It’s a place with seemingly endless sky, a wide, flat horizon, and a landscape of blue, gold, white and grey that is constantly changing. I’m surprised at how much I miss the simple pleasure of heading to the sea and feeling all that space, breathing it all in.”

Annaliza Davis is a freelance writer specialising in tourism and marketing.

Uzès. Photo: Pxfuel (CC0 1.0)

A Favourite Place in Provence

“If I could snap my fingers I’d go to Uzès, my favorite destination in Provence. I’d stay at the fabulous, L’Albiousse B&B and venture forth each day to the vineyards of Chateauneuf du Pape, and Gigondas and I’d have lunch at Le Verger de Pape overlooking the valley.”

Sue Aran is a freelance writer and owner of French Country Adventures.

Medieval village Lautrec, Tarn. Photo: Pxfuel (CC0 1.0)

The Tarn

“Dreaming of the golden triangle of medieval Albi, Gaillac and ancient Cordes-sur-Mer in the sunny Tarn. Rolling hills, lush fields and fabulous food. Heaven!”

Nicola Venning is a freelance writer specialising in residential property.

Tour du Mont Blanc. Credit: ©Guilhem Vellut/Flickr

Tour du Mont Blanc

“My husband Dave and I were set to hike the 160-km Tour du Mont Blanc in early July. It is one of the iconic grand randonnée walking routes, starting in Les Houches and circling the foot of the massif into France, Italy and Switzerland. The idea was born as a way to visit a spectacular place and also as motivation to get in shape ahead of the rather demanding 10-day trek. We had been researching the #TMB itinerary and ultra-light gear for weeks (we prefer to bivouac when we can, rather than stay in mountain refuges) and, just as we started training, the coronavirus epidemic unleashed its fury. As did everyone else, we’ve had to reshuffle work and personal commitments due to the lockdown, so even if travel restrictions were lifted in time, it is unlikely that we’d be able to pick up our plans this year. Never fear. As I choose to see it, this gives us even more time to get trail-fit and prepared. Mont Blanc will still be there next summer, as magnificent as ever, and we’ll probably savour the opportunity even more once we are free from these trammels, like the first ray of sunshine after a raging storm.”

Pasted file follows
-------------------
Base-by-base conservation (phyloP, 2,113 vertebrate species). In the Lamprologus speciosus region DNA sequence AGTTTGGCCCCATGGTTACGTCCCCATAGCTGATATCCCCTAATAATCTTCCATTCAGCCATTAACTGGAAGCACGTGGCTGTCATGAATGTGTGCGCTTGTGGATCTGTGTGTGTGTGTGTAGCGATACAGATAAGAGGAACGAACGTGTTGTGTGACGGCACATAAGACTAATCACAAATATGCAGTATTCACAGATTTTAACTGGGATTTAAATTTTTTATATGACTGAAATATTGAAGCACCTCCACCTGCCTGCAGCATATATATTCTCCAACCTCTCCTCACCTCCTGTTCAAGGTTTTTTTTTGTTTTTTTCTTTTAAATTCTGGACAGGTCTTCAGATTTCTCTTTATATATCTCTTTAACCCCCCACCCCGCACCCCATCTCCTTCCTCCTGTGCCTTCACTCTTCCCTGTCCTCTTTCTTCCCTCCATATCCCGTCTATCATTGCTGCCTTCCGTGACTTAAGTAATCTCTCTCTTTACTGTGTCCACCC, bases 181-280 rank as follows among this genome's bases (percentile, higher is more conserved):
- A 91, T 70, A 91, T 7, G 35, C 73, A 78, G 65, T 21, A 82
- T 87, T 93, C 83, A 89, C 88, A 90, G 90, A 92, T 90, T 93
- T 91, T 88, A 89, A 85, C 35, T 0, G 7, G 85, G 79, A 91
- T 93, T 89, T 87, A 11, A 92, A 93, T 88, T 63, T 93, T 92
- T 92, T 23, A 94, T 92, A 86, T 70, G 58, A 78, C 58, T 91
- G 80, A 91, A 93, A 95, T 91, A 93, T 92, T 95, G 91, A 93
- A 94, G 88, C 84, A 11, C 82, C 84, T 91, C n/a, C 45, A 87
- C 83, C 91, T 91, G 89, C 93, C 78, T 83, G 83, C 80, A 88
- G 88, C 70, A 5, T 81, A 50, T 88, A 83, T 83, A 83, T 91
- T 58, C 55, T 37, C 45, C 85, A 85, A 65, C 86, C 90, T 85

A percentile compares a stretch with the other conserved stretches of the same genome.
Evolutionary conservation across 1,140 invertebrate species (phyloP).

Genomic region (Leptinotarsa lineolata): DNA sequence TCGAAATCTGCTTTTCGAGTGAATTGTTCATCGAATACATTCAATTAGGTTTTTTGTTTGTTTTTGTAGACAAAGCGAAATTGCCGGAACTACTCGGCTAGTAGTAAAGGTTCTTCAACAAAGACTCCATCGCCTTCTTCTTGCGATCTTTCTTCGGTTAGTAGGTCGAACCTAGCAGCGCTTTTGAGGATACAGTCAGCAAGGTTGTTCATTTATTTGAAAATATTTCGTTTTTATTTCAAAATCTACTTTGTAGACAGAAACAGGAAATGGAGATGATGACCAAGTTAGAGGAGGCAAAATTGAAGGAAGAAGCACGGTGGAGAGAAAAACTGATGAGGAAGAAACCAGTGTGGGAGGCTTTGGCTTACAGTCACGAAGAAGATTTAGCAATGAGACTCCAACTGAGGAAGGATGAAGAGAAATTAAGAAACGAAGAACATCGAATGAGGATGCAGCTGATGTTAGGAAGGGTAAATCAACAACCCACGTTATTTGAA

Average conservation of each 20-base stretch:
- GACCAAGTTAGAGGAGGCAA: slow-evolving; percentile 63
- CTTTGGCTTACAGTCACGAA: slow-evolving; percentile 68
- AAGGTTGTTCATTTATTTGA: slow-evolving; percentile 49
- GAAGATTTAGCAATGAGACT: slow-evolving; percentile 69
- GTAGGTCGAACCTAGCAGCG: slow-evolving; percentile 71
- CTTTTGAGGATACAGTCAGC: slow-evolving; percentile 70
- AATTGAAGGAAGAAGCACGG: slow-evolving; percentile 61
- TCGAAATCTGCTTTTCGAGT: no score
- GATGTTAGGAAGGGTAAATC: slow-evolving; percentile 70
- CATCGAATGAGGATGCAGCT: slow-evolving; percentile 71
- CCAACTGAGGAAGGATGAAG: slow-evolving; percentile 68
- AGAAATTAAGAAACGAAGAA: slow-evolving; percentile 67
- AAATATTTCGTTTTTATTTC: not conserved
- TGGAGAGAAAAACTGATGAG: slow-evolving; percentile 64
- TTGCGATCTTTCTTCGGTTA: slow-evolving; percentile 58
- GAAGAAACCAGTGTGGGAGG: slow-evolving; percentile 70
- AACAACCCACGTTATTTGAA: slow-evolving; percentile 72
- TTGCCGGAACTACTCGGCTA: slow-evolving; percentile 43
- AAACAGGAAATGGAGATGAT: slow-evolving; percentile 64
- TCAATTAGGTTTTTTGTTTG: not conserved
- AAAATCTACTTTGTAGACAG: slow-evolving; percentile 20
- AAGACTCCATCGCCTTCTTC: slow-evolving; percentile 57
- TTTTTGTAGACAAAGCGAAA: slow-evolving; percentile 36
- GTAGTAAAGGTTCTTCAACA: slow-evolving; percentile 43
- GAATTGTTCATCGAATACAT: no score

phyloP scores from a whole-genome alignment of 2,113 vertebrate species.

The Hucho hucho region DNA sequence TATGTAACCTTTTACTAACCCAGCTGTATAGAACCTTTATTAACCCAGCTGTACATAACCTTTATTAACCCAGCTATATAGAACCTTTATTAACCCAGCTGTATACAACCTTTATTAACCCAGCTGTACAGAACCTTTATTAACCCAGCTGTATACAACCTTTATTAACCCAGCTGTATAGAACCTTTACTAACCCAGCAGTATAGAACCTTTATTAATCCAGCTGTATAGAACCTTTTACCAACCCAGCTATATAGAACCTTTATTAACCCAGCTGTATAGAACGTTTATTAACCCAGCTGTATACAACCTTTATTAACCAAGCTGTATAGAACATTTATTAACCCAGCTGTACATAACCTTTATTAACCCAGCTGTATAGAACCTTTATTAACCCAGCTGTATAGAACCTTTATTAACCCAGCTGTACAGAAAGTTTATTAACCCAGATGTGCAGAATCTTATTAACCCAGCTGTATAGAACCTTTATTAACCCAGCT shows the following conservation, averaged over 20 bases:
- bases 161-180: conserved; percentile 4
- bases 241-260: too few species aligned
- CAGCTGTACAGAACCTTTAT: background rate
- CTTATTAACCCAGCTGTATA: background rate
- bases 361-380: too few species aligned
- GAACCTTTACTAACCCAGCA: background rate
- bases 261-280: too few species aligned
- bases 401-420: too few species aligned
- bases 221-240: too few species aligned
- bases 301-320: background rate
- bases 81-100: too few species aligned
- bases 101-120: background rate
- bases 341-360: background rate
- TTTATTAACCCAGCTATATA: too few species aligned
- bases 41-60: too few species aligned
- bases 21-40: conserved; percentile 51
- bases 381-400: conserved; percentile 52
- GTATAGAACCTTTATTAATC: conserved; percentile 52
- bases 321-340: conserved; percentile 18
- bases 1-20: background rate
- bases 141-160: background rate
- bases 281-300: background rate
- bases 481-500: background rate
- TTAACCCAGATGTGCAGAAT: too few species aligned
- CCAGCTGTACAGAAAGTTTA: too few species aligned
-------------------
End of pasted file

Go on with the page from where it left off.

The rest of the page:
Sylvia Davis is France Today’s arts and culture correspondent.

Photo: Flickr, Olivier Duquesne (CC BY-SA 2.0)

Mercantour National Park

“These days, in my (hyperactive) mind’s eye, I’m dreaming of getting high on altitude and returning to the wilds of the Riviera backcountry, only an hour and a half from the coast, where you can hike in the Vallée des Merveilles of the Mercantour Park. A three-hour climb will take you past patches of wild raspberries, purple wildflowers, waterfalls and prancing chamois to the Refuge de Nice perched at 2232 meters above sea level. Not only do you feel like you’re on top of the world, but the homemade blueberry pie on the mountain shelter terrace is pure heaven.”

Lanie Goodman is a freelance writer based in the south of France.